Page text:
Following statements are true about pulse wave doppler compared to continuous wave doppler except a)Better depth resolution b)Larger sample volume c)More problem of aliasing d) Less sensitivity

Resistance to flow through a tube is directly proportional to
a)Fourth power of radius b)Second power of radius c)Length of tube d)None of the above

Turbulent flow typically occurs when reynolds number just exceeds

Pulse wave is preferred to continuous wave doppler to assess flow in all except a)Pulmonary vein b)Superior venacava c)Pulmonary valve d)Aortic valve

Doppler shift is directly proportional to all except a)Speed of sound in tissue b)Velocity of blood flow c)Frequency of transducer d)Cosine of angle between interrogating beam and blood flow

True about Mitral valve area assessment by PHT in severe AR is a)PHT increases b)Valve area is underestimated c)MS severity is underestimated d)Increases diastolic gradient between LA and LV.

Mean pulmonary artery pressure of a patient with TR jet velocity of 3 m/sec, Peak PR velocity of 2m/sec is (in mm Hg) a)36 b)16 c) 9 d)20

KEY

Maximum detectable velocity for a 5 MHz probe ,assuming Doppler shift frequency as 5 KHz ,speed of sound in tissue as 1500m/sec and doppler beam being parallel to blood flow, would be a)0.62 m/sec b)0.75 m/sec c)0.92 m/sec d)1.0 m/sec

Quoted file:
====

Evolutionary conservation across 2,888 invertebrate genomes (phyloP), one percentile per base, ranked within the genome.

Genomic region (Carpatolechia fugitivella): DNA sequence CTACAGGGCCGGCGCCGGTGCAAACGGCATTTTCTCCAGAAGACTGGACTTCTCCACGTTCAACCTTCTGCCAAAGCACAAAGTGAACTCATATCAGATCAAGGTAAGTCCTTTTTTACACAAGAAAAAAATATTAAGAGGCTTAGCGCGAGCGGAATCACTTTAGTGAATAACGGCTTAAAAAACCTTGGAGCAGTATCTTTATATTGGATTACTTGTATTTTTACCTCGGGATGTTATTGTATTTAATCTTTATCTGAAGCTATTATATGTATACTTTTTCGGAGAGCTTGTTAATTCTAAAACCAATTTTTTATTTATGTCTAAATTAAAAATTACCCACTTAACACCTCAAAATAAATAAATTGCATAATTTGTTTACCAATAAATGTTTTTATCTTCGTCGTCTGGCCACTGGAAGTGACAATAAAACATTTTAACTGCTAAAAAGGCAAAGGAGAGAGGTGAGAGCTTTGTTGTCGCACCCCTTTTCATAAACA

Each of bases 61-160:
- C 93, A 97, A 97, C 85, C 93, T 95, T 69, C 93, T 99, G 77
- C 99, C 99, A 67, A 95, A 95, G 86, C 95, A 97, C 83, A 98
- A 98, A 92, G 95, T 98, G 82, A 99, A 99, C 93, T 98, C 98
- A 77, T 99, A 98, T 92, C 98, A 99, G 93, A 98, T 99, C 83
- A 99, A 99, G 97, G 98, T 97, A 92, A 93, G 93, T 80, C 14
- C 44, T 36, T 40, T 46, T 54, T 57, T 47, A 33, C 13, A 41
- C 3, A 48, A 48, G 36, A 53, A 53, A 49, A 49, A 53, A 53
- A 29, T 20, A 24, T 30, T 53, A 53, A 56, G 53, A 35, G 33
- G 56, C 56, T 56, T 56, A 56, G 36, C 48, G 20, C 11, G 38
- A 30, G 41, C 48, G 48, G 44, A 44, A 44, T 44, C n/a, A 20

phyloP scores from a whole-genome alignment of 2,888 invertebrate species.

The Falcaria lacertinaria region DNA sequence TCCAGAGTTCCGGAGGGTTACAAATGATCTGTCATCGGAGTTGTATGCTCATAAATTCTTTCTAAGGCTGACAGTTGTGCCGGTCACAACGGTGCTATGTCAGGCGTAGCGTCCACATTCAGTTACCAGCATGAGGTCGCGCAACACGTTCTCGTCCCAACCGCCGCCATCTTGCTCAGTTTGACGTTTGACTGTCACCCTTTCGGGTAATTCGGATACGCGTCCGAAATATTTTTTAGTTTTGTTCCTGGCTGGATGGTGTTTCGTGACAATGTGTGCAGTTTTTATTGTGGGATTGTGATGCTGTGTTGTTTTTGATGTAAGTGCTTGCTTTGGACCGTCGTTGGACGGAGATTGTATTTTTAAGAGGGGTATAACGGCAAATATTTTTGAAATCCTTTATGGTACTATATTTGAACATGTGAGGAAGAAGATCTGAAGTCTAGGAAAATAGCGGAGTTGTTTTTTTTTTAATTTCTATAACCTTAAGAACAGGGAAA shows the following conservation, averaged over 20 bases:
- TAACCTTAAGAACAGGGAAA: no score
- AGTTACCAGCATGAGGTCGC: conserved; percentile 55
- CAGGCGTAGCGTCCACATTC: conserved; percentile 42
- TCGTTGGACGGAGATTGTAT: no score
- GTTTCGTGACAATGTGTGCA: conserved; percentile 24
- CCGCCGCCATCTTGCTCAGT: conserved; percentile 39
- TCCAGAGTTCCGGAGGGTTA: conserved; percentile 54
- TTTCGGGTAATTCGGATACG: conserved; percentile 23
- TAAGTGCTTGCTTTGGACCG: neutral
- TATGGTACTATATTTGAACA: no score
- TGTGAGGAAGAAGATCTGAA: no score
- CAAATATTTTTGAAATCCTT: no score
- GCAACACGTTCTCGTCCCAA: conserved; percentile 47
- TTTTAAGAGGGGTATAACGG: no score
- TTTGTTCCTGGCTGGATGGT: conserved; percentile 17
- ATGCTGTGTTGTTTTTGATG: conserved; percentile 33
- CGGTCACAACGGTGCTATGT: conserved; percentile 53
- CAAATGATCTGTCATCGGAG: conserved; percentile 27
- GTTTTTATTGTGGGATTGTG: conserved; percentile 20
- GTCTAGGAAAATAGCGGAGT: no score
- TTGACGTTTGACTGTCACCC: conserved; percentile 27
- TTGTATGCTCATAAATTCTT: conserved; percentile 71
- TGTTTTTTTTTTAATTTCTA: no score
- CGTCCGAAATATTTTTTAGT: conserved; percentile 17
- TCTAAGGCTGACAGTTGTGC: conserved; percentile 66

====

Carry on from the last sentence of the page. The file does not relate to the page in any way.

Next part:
Percentage error when ultrasound beam makes an angle of 20 degrees to blood column a)3 b)7 c)15 d)30

When frequency of ultrasound probe is reduced, a)Resolution increases b)Maximum detectable velocity increases c) Attenuation increases d)All of the above

Following statements are true about pulse wave doppler compared to continuous wave doppler except a)Better depth resolution b)Larger sample volume c)More problem of aliasing d) Less sensitivity

Resistance to flow through a tube is directly proportional to
a)Fourth power of radius b)Second power of radius c)Length of tube d)None of the above

Turbulent flow typically occurs when reynolds number just exceeds

Pulse wave is preferred to continuous wave doppler to assess flow in all except a)Pulmonary vein b)Superior venacava c)Pulmonary valve d)Aortic valve

Doppler shift is directly proportional to all except a)Speed of sound in tissue b)Velocity of blood flow c)Frequency of transducer d)Cosine of angle between interrogating beam and blood flow

True about Mitral valve area assessment by PHT in severe AR is a)PHT increases b)Valve area is underestimated c)MS severity is underestimated d)Increases diastolic gradient between LA and LV.

Mean pulmonary artery pressure of a patient with TR jet velocity of 3 m/sec, Peak PR velocity of 2m/sec is (in mm Hg) a)36 b)16 c) 9 d)20